On the positive side, the Sport in front-wheel drive format is rated at 25 mpg city and 31mpg highway (combined 27 mpg). With all-wheel it’s 24/29 and 26 combined. That's significantly better than the Outlander at 23/28, combined 25 mpg, for front-wheel drive, and 22/27, combined 24 for AWD.
Price is also a consideration when shopping on a budget. In addition to being a really hot-looking small crossover with respectable gas mileage, the Sport ES starts at $19,275 including destination charge. The bigger Outlander ES begins at $22,775. For comparison, the Nissan Rouge starts at around 22 grand, the Kia Sportage at $19,500 and the Hyundai Tucson at $20,000.
The Sport comes in two trim levels, the base ES and the upscale Sport SE that begins at $22,475. The price difference between the trim levels isn’t as great when you figure adding $1,000 to get the CVT in the ES. It comes standard on the SE.
We found the cabin acceptably quiet for a vehicle in this price range, the ride smooth and the seating position behind the tilt and telescoping steering wheel suitable. The front seats are well shaped and comfortable and the view out is panoramic. 
Considering the small size of the Sport, an average-sized adult should find no problem gaining a comfortable position in the rear seats with decent leg and foot room. Where the Sport suffers because of its size is in maximum cargo capacity, which measures just 49.5 cubic feet. There’s 21.7 cubic feet of storage behind the seats. Again, comparing it to other segment nameplates, the Rouge has 58 cubic feet and the Sportage 55 cubic feet.
The dashboard is conservatively designed with a pleasing look despite a large amount of hard plastic. On the plus side the controls are easy to use and generally well placed. A 40-gig hard drive Navigation system with rearview camera is available for $2,000 and was included in our AWD test vehicle. Our vehicle also included the CVT, a panoramic glass roof package with the 710-watt Rockford-Fosgate premium sound system and a Sirius satellite radio ($1,800). Our SE also included an exterior sport package ($995). The bottom line including destination came to $28,570.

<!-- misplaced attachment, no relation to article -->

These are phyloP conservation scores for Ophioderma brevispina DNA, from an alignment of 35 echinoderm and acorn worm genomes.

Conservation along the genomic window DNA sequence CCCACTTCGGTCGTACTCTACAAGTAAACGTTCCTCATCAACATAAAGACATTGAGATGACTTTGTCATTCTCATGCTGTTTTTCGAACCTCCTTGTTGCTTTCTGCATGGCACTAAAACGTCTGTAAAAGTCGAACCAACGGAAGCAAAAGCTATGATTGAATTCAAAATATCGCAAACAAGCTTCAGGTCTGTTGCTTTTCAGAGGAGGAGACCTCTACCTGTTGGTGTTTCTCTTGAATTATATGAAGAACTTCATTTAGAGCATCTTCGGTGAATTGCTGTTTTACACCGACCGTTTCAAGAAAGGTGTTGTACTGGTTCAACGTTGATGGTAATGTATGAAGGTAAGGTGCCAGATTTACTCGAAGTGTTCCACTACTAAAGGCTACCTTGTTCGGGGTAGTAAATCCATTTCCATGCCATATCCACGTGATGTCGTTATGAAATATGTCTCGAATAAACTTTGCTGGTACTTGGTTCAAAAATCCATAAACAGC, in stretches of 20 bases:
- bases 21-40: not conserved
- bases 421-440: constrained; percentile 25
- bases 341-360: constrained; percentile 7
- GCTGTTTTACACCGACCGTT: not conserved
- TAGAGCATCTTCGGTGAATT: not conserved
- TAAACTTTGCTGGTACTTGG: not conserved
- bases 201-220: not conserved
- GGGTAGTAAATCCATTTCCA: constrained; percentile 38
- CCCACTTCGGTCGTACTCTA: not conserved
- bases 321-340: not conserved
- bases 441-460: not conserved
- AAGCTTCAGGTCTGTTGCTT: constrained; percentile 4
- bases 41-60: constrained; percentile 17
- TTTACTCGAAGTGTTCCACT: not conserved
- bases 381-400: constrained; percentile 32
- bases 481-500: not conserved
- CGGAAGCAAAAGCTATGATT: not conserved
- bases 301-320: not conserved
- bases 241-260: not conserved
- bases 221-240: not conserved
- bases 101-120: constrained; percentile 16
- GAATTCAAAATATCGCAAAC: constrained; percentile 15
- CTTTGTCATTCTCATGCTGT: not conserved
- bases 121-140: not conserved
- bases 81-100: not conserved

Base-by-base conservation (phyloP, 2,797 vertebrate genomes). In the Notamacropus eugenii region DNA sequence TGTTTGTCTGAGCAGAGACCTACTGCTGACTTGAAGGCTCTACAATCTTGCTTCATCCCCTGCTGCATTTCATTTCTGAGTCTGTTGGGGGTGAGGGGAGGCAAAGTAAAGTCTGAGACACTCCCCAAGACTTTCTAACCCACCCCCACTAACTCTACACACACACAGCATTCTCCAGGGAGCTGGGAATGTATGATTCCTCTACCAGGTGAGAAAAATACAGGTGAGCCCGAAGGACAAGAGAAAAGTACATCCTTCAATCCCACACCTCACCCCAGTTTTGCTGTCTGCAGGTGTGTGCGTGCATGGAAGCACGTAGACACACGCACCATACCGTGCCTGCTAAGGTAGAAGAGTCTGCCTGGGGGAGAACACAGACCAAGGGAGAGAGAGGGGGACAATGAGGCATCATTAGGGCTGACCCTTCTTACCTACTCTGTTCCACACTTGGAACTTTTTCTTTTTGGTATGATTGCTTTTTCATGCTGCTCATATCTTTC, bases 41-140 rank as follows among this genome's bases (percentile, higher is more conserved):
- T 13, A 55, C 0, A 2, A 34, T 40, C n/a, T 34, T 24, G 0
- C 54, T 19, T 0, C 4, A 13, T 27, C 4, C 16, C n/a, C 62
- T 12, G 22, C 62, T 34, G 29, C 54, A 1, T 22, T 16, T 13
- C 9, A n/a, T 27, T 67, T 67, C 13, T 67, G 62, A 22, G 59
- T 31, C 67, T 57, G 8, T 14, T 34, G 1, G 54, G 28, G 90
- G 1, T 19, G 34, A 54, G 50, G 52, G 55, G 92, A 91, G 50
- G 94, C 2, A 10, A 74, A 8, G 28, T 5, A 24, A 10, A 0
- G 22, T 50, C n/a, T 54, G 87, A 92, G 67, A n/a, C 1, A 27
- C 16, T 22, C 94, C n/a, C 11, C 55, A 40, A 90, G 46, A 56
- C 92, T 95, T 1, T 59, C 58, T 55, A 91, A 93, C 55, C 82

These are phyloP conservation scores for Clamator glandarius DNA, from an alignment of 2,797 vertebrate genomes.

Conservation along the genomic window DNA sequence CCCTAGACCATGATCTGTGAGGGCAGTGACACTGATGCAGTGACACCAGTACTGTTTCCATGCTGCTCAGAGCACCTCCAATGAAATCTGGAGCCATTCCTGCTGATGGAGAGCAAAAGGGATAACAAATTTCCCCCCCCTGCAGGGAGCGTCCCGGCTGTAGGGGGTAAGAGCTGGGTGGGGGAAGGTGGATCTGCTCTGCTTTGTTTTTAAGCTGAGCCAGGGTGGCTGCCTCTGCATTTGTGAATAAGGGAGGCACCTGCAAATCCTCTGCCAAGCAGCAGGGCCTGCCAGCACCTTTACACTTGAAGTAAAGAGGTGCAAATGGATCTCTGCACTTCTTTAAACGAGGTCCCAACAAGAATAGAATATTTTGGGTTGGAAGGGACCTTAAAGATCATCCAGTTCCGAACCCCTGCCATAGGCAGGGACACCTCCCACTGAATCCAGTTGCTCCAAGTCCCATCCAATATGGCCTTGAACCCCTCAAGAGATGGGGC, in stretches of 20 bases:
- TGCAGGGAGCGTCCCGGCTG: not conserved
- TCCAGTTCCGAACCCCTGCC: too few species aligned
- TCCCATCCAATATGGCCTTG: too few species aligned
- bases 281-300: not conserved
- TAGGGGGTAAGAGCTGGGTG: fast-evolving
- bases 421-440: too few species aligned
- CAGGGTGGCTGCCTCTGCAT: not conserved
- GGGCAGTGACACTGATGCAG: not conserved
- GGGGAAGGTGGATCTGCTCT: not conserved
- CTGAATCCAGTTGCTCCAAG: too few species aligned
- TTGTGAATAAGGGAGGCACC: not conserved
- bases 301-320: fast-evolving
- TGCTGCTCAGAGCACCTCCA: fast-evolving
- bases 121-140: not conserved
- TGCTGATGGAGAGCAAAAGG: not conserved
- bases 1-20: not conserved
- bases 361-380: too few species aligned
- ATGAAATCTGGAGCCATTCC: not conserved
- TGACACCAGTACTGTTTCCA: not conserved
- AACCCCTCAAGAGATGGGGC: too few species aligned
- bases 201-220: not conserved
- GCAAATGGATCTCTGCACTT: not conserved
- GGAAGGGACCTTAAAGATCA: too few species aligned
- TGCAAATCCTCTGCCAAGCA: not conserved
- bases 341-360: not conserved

We give Mitsubishi credit for including a large amount of standard equipment including on the SE trim 18-inch alloy wheels, automatic xenon headlights, automatic wipers, remote keyless ignition and entry, automatic climate control, six-speaker stereo, four-wheel antilock brakes, hill start assist, traction and stability control and a full complement of airbags.
Although the Sport does not stand out in any one area, it should reward the buyer with a well-equipped and relatively inexpensive and comfortable small crossover with good all-weather capability with AWD. And dressed-up as our test vehicle, well, it was pretty cool.
And if the Mitsubishi TV ads pop up again, view them simply as good entertainment.
Base price: $19,275; as driven, $28,570
Engine: 2.0-liter 4-cylinder
Horsepower: 148 @ 6,000 rpm
Torque: 145 pound-feet @ 4,200 rpm
Drive: all-wheel
Transmission: continuously variable
Seating: 2/3
Wheelbase: 105.1 inches
Length: 169.1 inches
Curb weight: 3,046 pounds
Turning circle: 34.8 feet
Luggage capacity: 21.7 cubic feet
Cargo capacity: 49.5 cubic feet
Fuel capacity: 16.6 (regular)
EPA rating: 31mpg highway, 25 mpg city
0-60: 8.8 seconds (manual transmission, Edmunds)
Also consider: Nissan Rogue, Kia Sportage, Hyundai Tucson
The Good:
• Very stylish
• Smooth ride
• Long list of standard features
• Excellent gas mileage
• Fun, entertaining options
The Bad:
• Small cargo capacity
The Ugly:
• Below average performance